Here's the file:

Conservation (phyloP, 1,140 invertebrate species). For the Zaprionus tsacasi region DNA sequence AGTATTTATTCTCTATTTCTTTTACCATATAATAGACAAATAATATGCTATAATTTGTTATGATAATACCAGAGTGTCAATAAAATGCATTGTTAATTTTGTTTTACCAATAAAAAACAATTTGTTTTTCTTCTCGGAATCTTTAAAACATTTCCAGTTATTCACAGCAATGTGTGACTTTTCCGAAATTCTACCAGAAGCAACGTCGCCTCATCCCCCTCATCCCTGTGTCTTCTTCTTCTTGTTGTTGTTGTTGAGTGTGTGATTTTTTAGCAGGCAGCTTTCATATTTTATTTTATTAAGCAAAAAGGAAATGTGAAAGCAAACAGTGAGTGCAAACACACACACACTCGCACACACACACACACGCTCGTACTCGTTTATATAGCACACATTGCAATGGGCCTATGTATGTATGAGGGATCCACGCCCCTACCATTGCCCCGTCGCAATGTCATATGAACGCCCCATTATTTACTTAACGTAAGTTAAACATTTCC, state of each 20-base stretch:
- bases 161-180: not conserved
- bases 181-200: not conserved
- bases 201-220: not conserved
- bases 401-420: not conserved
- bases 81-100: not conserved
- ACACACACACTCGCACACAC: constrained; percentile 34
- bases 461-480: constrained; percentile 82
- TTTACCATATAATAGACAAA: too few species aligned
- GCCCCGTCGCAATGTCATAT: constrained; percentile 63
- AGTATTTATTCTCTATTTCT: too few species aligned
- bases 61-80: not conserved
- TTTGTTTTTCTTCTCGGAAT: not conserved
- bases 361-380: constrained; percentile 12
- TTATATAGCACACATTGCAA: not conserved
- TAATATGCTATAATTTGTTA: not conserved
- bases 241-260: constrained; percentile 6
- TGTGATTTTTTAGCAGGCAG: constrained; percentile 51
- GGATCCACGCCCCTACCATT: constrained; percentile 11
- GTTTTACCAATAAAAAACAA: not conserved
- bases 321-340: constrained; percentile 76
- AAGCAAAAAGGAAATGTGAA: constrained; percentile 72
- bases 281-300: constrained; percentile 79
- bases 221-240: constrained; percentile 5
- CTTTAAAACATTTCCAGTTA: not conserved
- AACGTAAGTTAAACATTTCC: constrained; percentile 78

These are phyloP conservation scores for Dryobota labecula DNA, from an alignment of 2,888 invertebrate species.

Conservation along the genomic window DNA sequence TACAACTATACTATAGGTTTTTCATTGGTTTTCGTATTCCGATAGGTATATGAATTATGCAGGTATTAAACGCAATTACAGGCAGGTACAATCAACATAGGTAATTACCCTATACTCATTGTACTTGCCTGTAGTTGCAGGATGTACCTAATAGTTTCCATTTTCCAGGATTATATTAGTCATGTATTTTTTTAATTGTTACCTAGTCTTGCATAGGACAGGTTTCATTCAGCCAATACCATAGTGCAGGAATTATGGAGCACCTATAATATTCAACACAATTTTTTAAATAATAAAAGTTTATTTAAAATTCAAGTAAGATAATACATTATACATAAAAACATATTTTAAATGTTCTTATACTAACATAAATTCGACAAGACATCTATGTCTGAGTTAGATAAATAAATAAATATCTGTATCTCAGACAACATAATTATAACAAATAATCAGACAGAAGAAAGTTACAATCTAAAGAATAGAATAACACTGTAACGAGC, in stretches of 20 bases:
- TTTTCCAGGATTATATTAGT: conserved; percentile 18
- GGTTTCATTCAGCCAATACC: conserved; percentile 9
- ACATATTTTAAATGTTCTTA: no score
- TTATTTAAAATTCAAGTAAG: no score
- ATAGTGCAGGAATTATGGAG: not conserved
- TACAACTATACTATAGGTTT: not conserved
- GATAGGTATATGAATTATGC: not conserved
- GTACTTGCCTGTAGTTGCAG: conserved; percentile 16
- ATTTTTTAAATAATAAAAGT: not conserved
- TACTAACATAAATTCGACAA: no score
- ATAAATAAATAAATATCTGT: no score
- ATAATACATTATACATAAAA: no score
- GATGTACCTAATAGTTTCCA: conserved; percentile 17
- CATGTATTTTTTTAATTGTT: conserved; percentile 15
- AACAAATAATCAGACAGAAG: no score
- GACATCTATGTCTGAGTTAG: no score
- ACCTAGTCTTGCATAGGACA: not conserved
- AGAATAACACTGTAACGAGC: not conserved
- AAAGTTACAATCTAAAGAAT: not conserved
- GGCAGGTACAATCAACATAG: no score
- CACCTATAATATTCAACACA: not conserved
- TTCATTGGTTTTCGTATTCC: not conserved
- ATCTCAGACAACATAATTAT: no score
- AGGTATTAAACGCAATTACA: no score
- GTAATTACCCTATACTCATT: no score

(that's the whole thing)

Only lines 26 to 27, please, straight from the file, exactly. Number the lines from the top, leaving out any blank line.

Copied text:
- AACGTAAGTTAAACATTTCC: constrained; percentile 78

These are phyloP conservation scores for Dryobota labecula DNA, from an alignment of 2,888 invertebrate species.